‘The Interrupters’ on WTTW

If you missed “The Interrupters” in the theaters, or want to see it again, the documentary (covering the work of three violence interrupters with Chicago’s CeaseFire) will be broadcast on Frontline on WTTW Channel 11 on Tuesday, February 14, at 8 p.m. and Friday, February 17, at 10 p.m.

Chicago’s ‘feedback loop’ for violence

The Sun Times reports Saturday on Ondelee Perteet at the sentencing hearing for the young man who shot and paralyzed him in 2009. Ondelee shows impressive maturity and generosity of spirit.

At the Chicago Reporter, Kari Lydersen talks at length with the 17-year-old West Side resident and his mother about the personal costs of surviving violence: Ondelee struggles to maintain his positive attitude, and his mother struggles to care for him and pay the bills.

It’s part two the Reporter’s “Too Young To Die” series by Lydersen and photographer Carlos Javier Ortiz, and it’s part of the Local Reporting Initiative, which you can follow at the Community News Project blog.

Classmates of Ondelee interviewed him for a video by the Westside Writers Project, another LRI participant, in 2010.

Last week the first report of the Reporter’s series showed that Chicago’s homicide rate is double that of New York City. At Chicago Magazine’s The 312 blog, Whet Moser has a fascinating piece looking at differences between the two cities that may help account for that.

New York has less than a third the number of gang members that Chicago has, and various experts suggest this could have to do with differences between the two cities in public housing and incarceration policies.

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‘The Sorrowing City’

“Urban Delarosa: The Sorrowing City” is a work of sacred music and art that grows out of Urban Delarosa, an ecumenical, citywide anti-violence ministry.  It will be premiered Tuesday night at St. Sabina Church, with performances scheduled at other locations around town every night this week.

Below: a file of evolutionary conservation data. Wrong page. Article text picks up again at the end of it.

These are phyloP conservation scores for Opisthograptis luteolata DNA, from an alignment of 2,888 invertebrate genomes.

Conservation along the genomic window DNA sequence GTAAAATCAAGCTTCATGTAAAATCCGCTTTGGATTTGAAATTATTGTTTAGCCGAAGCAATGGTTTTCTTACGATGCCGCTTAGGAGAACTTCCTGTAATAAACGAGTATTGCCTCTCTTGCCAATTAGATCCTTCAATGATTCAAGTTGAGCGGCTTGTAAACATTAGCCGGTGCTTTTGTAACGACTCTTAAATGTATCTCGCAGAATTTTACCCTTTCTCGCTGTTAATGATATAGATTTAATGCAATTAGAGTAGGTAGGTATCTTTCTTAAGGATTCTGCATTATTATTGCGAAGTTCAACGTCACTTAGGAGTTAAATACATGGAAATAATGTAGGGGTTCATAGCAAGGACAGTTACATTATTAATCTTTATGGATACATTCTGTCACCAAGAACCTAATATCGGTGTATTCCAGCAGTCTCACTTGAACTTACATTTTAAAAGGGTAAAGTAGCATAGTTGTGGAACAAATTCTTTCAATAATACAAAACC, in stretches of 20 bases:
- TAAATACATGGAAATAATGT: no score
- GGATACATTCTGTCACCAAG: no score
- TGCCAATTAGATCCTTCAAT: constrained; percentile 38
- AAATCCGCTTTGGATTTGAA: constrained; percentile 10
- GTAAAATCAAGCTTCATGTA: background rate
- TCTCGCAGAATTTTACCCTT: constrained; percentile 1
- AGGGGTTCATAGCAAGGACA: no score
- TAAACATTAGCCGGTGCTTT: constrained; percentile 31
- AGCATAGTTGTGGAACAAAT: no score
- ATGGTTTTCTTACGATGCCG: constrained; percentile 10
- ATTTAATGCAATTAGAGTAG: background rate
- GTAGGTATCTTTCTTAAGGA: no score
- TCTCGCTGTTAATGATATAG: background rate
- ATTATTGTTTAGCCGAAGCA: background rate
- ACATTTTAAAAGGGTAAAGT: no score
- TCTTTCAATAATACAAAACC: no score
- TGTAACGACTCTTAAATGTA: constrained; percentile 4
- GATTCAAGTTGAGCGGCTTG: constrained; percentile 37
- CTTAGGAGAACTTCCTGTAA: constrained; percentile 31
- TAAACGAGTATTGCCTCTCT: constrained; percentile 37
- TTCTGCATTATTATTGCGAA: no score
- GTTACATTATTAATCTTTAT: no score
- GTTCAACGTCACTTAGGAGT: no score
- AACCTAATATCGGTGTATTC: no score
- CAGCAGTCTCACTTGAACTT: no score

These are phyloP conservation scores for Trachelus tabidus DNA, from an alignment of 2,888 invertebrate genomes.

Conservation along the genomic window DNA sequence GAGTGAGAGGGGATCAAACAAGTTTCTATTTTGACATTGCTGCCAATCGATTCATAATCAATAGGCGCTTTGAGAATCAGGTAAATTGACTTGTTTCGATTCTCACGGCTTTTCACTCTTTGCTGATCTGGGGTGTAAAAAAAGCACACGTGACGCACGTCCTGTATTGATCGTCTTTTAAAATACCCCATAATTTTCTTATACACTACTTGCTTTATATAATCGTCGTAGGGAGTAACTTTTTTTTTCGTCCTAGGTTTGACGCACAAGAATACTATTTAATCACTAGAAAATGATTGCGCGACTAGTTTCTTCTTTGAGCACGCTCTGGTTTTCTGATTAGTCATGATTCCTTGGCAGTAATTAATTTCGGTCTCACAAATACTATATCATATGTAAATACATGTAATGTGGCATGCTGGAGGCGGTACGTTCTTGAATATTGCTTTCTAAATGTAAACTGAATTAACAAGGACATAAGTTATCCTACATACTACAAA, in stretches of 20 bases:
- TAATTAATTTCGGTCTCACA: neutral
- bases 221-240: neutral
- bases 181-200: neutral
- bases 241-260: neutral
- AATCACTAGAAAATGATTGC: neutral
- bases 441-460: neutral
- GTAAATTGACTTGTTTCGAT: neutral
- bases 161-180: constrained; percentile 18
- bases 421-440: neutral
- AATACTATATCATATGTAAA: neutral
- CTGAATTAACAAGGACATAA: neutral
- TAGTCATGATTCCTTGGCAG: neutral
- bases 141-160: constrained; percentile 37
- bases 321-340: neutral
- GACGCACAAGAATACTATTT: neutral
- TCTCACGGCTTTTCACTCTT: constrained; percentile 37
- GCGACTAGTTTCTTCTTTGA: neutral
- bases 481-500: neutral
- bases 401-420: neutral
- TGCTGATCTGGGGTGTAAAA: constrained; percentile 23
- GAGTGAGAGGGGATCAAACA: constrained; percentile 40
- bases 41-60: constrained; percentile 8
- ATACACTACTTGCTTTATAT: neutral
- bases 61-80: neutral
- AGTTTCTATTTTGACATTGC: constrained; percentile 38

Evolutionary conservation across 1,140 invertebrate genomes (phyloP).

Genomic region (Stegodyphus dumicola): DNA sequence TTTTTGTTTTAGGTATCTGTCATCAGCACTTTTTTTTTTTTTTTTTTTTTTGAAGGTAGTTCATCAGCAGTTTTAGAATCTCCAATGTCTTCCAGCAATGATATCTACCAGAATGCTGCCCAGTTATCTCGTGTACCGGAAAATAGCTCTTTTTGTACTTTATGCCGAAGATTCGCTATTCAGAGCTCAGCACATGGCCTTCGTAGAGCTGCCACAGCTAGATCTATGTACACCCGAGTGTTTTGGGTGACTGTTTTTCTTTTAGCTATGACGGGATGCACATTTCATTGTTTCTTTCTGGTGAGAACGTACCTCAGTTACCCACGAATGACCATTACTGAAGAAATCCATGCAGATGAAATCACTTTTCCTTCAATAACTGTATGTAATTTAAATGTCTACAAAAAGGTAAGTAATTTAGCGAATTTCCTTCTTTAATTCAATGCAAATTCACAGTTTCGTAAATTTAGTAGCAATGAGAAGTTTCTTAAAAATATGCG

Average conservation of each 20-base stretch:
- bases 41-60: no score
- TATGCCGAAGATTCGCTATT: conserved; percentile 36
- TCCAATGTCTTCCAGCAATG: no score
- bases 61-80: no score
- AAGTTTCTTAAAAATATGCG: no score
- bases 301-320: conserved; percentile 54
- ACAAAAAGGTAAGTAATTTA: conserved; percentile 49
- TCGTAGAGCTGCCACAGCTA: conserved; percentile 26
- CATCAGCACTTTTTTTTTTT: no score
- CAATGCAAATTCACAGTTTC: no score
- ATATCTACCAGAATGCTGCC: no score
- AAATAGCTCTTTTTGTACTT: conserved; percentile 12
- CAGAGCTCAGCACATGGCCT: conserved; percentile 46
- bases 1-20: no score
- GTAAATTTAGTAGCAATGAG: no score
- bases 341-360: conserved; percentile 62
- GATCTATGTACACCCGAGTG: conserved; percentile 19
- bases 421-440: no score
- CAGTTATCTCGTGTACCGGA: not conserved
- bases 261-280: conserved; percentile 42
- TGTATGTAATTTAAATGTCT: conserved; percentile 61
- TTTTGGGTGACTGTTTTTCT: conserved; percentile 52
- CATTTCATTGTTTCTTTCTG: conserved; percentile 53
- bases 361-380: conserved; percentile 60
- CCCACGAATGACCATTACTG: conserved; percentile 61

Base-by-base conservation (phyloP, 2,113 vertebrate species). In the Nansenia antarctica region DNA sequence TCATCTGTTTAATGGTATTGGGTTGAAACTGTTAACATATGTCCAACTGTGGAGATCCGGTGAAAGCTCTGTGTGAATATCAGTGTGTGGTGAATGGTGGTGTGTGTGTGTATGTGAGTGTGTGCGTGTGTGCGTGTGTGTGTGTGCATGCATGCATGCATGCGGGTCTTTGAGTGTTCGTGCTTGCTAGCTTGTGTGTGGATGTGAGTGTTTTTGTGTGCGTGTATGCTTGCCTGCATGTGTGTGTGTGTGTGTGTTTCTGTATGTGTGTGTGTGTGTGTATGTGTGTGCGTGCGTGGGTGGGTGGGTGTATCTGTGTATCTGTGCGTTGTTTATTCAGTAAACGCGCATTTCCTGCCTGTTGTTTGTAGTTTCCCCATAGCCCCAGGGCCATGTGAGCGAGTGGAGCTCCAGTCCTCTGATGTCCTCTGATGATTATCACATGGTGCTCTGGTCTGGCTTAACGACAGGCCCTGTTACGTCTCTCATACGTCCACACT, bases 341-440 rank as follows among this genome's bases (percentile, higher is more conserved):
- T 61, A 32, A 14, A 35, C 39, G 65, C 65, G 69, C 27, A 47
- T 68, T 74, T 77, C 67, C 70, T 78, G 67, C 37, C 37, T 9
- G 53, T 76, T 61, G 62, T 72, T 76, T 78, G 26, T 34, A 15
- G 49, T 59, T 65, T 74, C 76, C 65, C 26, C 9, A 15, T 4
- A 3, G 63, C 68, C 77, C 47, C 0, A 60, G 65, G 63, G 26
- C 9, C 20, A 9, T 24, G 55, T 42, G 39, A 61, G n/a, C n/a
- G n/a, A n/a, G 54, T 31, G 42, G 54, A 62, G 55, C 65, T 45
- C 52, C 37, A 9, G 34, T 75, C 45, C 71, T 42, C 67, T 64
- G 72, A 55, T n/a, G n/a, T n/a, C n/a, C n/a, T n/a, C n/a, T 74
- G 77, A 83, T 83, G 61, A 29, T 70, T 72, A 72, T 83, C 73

It features music by Fr. Vaughn Fayle with libretto by Rev. Susan Johnson, both of Hyde Park United Church, with performances by several youth choirs, spoken word performance by Mama Brenda Matthews, and photos from “Too Young to Die” by Carlos Javier Ortiz.

More details at communitynewsproject.org.

Peacemaking: From West Bank to West Side

When he was on the West Bank with a Christian Peacemaker Team in 2005, Chicago organizer Elce Redmond realized the problems people faced there were similar to those faced by people back home – and solutions might be similar too.

Redmond, an organizer with the South Austin Coalition, will give the opening keynote for CPT’s 25th anniversary Peacemaker Congress, Thursday, October 13 at 8 p.m. at Evanston Reba Place Church, 533 Custer.  The congress runs through Sunday the 16th.

In 2005, Redmond’s team was providing “peaceful accompaniment” for Palestinian schoolchildren who faced bullying and attacks by adults (“they were mostly from New York,” he says) living in Israeli settlements there.  “I was struck that the same situation happens on the West Side of Chicago, kids trying to get home from school and facing gangs and violence.”

Back home, Redmond began organizing the Austin Peaceforce, with parents and community volunteers trained in nonviolent strategies who are deployed to defuse conflicts and prevent violence.  Today they have a regular presence in Austin schools, including parent patrols after school.

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Covering youth violence

With WBBM-TV demonstrating how not to do it, Community Media Workshop’s Ethnic Media Project offers suggestions for improving coverage youth violence, including:

  • Encourage young people to speak for themselves, promoting youth-created media to give them the opportunity to do so. Agencies that provide media training for their leaders, for example, can include young people served by the agency as spokespersons. Read the rest of this entry »


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  • Telling people’s stories, an ethnic media success September 2, 2015
        By Stephen Franklin Community Media Workshop   A 3-year-old child died on a plane from Chicago to Poland. This, Magdalena Pantelis instantly knew, was a story her readers would care about. But she needed more detail to write about it for the Polish Daily News, the nation’s oldest daily newspaper in Polish, founded Jan. […]